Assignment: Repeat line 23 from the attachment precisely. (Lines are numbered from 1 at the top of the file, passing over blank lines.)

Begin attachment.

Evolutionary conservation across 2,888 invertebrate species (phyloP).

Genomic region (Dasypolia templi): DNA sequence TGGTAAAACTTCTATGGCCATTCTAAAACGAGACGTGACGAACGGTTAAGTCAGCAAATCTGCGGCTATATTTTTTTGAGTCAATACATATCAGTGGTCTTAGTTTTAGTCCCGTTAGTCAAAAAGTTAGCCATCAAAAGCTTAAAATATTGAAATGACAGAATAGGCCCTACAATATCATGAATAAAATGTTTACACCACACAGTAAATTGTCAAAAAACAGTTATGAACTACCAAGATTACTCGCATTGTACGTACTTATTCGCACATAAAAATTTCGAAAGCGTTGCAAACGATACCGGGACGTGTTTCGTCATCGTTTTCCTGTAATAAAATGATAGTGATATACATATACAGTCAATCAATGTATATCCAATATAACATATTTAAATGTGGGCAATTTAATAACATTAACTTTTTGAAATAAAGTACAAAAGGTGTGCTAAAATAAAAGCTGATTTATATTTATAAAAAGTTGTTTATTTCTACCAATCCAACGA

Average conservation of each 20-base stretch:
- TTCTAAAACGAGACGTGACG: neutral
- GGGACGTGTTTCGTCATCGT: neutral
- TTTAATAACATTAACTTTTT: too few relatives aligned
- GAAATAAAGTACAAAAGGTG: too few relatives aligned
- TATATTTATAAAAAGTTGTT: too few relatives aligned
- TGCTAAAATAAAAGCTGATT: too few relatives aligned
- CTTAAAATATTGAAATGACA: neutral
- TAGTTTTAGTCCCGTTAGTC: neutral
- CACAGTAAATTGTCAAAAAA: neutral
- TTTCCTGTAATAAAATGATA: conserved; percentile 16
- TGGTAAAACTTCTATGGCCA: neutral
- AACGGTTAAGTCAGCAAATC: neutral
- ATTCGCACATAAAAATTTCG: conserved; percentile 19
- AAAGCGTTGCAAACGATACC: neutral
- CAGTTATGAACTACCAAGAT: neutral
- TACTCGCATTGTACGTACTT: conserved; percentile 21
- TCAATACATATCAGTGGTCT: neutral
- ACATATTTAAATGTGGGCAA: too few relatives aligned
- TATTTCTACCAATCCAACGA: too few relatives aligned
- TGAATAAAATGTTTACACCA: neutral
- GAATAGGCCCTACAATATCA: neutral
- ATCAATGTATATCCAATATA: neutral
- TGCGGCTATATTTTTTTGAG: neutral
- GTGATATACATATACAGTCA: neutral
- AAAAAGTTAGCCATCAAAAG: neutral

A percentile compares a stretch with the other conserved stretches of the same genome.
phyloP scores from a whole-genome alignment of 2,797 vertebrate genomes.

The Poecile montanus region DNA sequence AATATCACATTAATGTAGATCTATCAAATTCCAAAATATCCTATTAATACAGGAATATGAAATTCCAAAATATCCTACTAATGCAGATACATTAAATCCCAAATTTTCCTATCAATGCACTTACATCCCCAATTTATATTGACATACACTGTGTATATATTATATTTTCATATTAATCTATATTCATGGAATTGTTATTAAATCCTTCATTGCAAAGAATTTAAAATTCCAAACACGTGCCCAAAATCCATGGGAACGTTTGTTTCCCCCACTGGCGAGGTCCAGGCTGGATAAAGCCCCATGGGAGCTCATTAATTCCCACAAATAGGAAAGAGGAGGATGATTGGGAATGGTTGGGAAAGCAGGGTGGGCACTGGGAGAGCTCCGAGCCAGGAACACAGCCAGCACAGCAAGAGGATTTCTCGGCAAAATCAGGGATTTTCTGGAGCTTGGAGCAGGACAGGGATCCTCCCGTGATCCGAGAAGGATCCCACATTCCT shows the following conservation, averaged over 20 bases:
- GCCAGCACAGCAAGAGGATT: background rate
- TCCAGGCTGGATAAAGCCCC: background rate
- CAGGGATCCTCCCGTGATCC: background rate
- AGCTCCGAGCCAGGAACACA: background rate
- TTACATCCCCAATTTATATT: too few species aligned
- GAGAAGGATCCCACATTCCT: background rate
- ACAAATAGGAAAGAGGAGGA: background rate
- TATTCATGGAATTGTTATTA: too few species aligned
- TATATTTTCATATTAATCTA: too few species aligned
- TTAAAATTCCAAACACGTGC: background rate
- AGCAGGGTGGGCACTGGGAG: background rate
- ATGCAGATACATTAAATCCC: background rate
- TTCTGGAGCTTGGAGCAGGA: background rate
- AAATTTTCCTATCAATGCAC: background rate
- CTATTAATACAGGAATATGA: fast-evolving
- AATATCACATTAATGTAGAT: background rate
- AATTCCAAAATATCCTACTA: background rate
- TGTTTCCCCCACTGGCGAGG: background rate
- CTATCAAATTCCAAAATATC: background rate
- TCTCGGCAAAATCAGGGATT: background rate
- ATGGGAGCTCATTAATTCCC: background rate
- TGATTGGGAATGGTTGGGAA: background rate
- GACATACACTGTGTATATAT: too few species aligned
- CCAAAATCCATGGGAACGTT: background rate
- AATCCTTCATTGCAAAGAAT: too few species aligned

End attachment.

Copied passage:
- TGAATAAAATGTTTACACCA: neutral